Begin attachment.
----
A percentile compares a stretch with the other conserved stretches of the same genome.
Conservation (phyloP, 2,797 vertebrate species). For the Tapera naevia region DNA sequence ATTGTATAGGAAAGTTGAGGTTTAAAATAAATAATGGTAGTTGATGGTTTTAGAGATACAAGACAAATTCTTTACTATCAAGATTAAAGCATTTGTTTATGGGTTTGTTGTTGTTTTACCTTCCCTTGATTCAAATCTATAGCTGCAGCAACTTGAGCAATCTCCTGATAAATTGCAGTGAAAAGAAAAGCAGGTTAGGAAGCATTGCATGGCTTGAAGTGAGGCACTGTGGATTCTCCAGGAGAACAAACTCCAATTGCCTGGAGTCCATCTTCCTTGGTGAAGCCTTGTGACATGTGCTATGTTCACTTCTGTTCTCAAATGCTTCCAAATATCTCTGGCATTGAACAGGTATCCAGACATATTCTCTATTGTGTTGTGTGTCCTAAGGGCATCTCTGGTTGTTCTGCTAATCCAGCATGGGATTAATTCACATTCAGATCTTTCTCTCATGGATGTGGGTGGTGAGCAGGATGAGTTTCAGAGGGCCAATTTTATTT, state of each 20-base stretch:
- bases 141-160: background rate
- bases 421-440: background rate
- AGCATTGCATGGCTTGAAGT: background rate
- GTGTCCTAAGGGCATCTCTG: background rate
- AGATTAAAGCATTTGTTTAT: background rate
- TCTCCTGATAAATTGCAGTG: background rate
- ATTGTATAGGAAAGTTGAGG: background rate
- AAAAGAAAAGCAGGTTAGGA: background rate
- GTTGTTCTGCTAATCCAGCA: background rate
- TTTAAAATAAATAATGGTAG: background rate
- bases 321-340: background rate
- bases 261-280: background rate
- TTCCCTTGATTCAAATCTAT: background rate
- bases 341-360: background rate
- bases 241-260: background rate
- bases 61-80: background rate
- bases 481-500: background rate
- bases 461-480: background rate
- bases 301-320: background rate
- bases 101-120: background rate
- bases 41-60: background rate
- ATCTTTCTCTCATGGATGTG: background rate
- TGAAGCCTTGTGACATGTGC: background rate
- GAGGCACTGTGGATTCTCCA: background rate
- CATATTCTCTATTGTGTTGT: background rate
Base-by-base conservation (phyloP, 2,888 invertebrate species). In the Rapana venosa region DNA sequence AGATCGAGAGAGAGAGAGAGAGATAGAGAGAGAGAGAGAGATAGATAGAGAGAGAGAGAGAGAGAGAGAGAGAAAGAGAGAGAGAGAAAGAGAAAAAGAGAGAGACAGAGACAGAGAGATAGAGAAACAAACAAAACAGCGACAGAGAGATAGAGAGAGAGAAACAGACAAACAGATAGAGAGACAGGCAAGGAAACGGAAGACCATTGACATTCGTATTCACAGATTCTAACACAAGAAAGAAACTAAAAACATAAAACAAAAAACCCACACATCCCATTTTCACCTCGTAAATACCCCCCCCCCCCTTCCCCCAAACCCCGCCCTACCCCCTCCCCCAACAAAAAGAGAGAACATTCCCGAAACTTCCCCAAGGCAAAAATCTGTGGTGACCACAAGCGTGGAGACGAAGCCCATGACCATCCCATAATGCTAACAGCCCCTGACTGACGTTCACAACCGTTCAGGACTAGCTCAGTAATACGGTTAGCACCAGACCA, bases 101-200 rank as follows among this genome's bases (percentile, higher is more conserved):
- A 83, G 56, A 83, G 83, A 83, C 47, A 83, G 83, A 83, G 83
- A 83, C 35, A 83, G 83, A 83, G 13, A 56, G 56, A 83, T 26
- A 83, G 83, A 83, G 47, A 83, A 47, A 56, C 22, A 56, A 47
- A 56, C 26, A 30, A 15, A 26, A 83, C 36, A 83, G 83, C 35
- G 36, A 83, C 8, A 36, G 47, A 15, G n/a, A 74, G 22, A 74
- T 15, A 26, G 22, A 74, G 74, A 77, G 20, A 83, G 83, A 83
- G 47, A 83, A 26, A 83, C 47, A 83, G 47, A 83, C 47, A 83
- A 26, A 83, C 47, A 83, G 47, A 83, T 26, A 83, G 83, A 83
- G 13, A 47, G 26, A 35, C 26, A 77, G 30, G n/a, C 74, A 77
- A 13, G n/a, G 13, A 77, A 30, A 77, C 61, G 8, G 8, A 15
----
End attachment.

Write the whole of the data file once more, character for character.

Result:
A percentile compares a stretch with the other conserved stretches of the same genome.
Conservation (phyloP, 2,797 vertebrate species). For the Tapera naevia region DNA sequence ATTGTATAGGAAAGTTGAGGTTTAAAATAAATAATGGTAGTTGATGGTTTTAGAGATACAAGACAAATTCTTTACTATCAAGATTAAAGCATTTGTTTATGGGTTTGTTGTTGTTTTACCTTCCCTTGATTCAAATCTATAGCTGCAGCAACTTGAGCAATCTCCTGATAAATTGCAGTGAAAAGAAAAGCAGGTTAGGAAGCATTGCATGGCTTGAAGTGAGGCACTGTGGATTCTCCAGGAGAACAAACTCCAATTGCCTGGAGTCCATCTTCCTTGGTGAAGCCTTGTGACATGTGCTATGTTCACTTCTGTTCTCAAATGCTTCCAAATATCTCTGGCATTGAACAGGTATCCAGACATATTCTCTATTGTGTTGTGTGTCCTAAGGGCATCTCTGGTTGTTCTGCTAATCCAGCATGGGATTAATTCACATTCAGATCTTTCTCTCATGGATGTGGGTGGTGAGCAGGATGAGTTTCAGAGGGCCAATTTTATTT, state of each 20-base stretch:
- bases 141-160: background rate
- bases 421-440: background rate
- AGCATTGCATGGCTTGAAGT: background rate
- GTGTCCTAAGGGCATCTCTG: background rate
- AGATTAAAGCATTTGTTTAT: background rate
- TCTCCTGATAAATTGCAGTG: background rate
- ATTGTATAGGAAAGTTGAGG: background rate
- AAAAGAAAAGCAGGTTAGGA: background rate
- GTTGTTCTGCTAATCCAGCA: background rate
- TTTAAAATAAATAATGGTAG: background rate
- bases 321-340: background rate
- bases 261-280: background rate
- TTCCCTTGATTCAAATCTAT: background rate
- bases 341-360: background rate
- bases 241-260: background rate
- bases 61-80: background rate
- bases 481-500: background rate
- bases 461-480: background rate
- bases 301-320: background rate
- bases 101-120: background rate
- bases 41-60: background rate
- ATCTTTCTCTCATGGATGTG: background rate
- TGAAGCCTTGTGACATGTGC: background rate
- GAGGCACTGTGGATTCTCCA: background rate
- CATATTCTCTATTGTGTTGT: background rate
Base-by-base conservation (phyloP, 2,888 invertebrate species). In the Rapana venosa region DNA sequence AGATCGAGAGAGAGAGAGAGAGATAGAGAGAGAGAGAGAGATAGATAGAGAGAGAGAGAGAGAGAGAGAGAGAAAGAGAGAGAGAGAAAGAGAAAAAGAGAGAGACAGAGACAGAGAGATAGAGAAACAAACAAAACAGCGACAGAGAGATAGAGAGAGAGAAACAGACAAACAGATAGAGAGACAGGCAAGGAAACGGAAGACCATTGACATTCGTATTCACAGATTCTAACACAAGAAAGAAACTAAAAACATAAAACAAAAAACCCACACATCCCATTTTCACCTCGTAAATACCCCCCCCCCCCTTCCCCCAAACCCCGCCCTACCCCCTCCCCCAACAAAAAGAGAGAACATTCCCGAAACTTCCCCAAGGCAAAAATCTGTGGTGACCACAAGCGTGGAGACGAAGCCCATGACCATCCCATAATGCTAACAGCCCCTGACTGACGTTCACAACCGTTCAGGACTAGCTCAGTAATACGGTTAGCACCAGACCA, bases 101-200 rank as follows among this genome's bases (percentile, higher is more conserved):
- A 83, G 56, A 83, G 83, A 83, C 47, A 83, G 83, A 83, G 83
- A 83, C 35, A 83, G 83, A 83, G 13, A 56, G 56, A 83, T 26
- A 83, G 83, A 83, G 47, A 83, A 47, A 56, C 22, A 56, A 47
- A 56, C 26, A 30, A 15, A 26, A 83, C 36, A 83, G 83, C 35
- G 36, A 83, C 8, A 36, G 47, A 15, G n/a, A 74, G 22, A 74
- T 15, A 26, G 22, A 74, G 74, A 77, G 20, A 83, G 83, A 83
- G 47, A 83, A 26, A 83, C 47, A 83, G 47, A 83, C 47, A 83
- A 26, A 83, C 47, A 83, G 47, A 83, T 26, A 83, G 83, A 83
- G 13, A 47, G 26, A 35, C 26, A 77, G 30, G n/a, C 74, A 77
- A 13, G n/a, G 13, A 77, A 30, A 77, C 61, G 8, G 8, A 15